Franny's I like quite a bit, and as somebody mentioned, it has a lot of other good food too. It's casual, but it's a sit down table waitress knife and fork restaurant, not an old school pizza joint, and other cities have restaurants like Franny's (not all as good).


                1. re: acidity

                  THANKS everyone so much - I am going to NYC in July, which as someone mentioned, looked like Totonno's was going to reopen by. I had read a lot about Coney Island in Tme Magazine and so forth - and I knew that it had been partly torn down - I guess I just wanted to see it before it inevitably disappears. But it would eat up the better part of a day, so I am still wavering about that. Maybe it's not worth all that.

                  Now you have me rethinking Di Fara! I did notice that it's only a couple more subway stops from Franny's. I guess if I'm going all the way to Brooklyn, I should go to the legendary place. This is too hard! ;)

                  1. re: pizzajunkie

                    You have to go for the square sliced pizza if you are going to Difara and not mind a lot of olive oil (it is basically fried in the pan). You will most likely be let down if you go for a round slice. I know I was.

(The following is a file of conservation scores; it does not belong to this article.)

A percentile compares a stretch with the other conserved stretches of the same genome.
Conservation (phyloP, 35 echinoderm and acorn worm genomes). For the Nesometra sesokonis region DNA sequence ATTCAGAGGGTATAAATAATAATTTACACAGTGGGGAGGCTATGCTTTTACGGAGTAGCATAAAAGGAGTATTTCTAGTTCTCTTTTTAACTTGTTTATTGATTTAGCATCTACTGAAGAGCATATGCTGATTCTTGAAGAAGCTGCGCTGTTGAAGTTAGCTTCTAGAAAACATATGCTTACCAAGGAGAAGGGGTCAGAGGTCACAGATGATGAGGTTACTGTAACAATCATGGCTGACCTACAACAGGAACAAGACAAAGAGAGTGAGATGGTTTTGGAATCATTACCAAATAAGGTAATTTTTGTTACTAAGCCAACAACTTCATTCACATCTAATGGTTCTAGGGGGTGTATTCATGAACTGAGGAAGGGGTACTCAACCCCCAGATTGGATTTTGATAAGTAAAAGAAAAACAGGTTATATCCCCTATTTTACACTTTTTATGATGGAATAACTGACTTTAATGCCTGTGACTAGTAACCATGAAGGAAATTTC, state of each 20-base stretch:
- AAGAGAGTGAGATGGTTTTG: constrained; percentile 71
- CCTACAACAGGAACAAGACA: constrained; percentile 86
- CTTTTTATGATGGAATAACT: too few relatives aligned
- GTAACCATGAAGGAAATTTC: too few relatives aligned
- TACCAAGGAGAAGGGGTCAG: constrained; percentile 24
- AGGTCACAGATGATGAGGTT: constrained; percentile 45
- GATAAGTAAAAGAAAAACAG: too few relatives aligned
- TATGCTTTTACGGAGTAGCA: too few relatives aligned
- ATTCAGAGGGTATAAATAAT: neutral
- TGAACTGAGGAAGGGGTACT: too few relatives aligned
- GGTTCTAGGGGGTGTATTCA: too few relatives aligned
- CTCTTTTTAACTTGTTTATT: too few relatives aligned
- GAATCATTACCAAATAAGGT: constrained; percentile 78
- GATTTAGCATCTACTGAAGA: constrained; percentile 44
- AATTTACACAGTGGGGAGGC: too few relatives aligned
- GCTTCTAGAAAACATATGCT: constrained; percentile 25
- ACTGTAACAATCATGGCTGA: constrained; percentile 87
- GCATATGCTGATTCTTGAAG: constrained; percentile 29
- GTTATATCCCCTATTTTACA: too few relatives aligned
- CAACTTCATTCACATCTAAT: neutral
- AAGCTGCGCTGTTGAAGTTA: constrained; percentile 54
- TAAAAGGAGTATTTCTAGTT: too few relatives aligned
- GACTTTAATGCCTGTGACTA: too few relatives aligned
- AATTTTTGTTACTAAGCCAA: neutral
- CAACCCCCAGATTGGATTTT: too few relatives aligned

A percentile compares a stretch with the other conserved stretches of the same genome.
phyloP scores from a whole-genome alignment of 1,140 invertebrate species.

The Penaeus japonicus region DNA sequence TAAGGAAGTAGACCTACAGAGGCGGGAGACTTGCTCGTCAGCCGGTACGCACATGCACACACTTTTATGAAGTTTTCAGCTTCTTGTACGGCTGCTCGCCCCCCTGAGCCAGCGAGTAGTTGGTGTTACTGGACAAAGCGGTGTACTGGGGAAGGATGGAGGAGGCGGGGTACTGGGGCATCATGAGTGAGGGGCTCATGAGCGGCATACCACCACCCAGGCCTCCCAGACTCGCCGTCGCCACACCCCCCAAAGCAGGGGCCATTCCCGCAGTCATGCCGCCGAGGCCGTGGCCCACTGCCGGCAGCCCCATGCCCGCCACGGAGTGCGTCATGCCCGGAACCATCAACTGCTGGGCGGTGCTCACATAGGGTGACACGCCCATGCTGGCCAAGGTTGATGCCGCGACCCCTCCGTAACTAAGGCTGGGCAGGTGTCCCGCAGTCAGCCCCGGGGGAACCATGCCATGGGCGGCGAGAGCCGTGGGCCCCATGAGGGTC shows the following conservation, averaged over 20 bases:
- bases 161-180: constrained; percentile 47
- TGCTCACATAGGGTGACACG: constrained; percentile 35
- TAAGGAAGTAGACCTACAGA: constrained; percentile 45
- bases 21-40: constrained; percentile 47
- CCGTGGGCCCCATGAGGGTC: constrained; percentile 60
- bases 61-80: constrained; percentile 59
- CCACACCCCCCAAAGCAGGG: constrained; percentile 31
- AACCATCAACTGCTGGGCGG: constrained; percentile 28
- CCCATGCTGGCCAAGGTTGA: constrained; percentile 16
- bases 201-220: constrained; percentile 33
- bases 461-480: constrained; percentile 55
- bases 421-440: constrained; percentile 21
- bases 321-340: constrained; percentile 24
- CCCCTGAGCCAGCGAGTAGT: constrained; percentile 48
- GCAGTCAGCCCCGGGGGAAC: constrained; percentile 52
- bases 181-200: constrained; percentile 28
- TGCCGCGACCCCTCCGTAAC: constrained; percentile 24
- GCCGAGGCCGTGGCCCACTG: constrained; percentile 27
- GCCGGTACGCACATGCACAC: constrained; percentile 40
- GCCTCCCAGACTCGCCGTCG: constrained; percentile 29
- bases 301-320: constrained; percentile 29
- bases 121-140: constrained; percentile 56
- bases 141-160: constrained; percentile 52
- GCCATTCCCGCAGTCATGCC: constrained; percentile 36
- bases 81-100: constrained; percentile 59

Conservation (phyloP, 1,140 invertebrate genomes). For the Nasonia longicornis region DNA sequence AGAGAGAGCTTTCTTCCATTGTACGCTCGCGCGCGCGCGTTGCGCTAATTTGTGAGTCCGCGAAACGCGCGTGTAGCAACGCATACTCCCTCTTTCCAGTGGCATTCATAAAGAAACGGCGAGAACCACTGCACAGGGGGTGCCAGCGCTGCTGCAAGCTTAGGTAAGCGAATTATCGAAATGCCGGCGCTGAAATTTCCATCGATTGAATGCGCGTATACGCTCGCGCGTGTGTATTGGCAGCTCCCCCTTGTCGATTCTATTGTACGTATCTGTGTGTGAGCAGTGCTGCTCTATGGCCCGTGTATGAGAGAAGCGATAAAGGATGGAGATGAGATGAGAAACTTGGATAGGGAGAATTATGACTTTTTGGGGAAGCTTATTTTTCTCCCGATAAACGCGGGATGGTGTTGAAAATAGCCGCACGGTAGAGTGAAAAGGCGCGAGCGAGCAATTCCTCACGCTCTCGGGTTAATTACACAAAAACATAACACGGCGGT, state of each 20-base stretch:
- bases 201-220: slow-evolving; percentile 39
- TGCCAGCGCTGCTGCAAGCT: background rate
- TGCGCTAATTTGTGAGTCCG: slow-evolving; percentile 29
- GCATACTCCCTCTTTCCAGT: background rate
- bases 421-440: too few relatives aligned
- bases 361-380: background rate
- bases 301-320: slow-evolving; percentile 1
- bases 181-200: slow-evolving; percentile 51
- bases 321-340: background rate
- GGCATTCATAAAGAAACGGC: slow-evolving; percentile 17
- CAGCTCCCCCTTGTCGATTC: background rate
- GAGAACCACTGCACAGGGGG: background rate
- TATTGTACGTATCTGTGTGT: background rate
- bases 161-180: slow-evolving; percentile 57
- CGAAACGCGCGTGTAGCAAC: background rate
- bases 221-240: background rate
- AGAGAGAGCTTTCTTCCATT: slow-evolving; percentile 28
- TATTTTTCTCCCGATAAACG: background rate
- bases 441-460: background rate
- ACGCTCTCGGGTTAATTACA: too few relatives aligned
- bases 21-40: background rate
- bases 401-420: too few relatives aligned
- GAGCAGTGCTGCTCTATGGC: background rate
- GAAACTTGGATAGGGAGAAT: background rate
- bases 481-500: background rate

1. re: pizzajunkie

                      Hopefully it will reopen in time for your visit. I did not put Totonno's (Coney Island) on my list because it is closed. However, they are my number one old school NY coal oven pizza and one of the best pizza places in NYC.

                      1. re: boccalupo

                        dhs and bocca - thanks for this info too - I noticed that the "outer boroughs" board also seemed to pretty much agree that the square pizza was better at DiFara. It sounds similar to A16's pizza in SF, which was my first experience with that much olive oil on a pizza.

                        Yes I am definitely keeping a close eye on Totonno's! Here's hoping!

                        1. re: pizzajunkie

                          I do not understand the love of the square slice, not at all. But I do agree that Difara's is a better square slice. Didn't chime in just to say that though.

                          Go to the Totonno's website and look at the picture of the pizza. That's pretty much what it looks like and you'll be able to tell if you'd like it (I didn't really) However, they do have a tendency to char different parts more than in that picture, like places where the crust bubbles up in the middle. It gives it a nice old fashioned look, but charring on a pizza doesn't taste good. (Hate it when they sometimes char at Una Pizza, cuz that pizza is small and pricey, it's like a $1 wasted per burn patch.)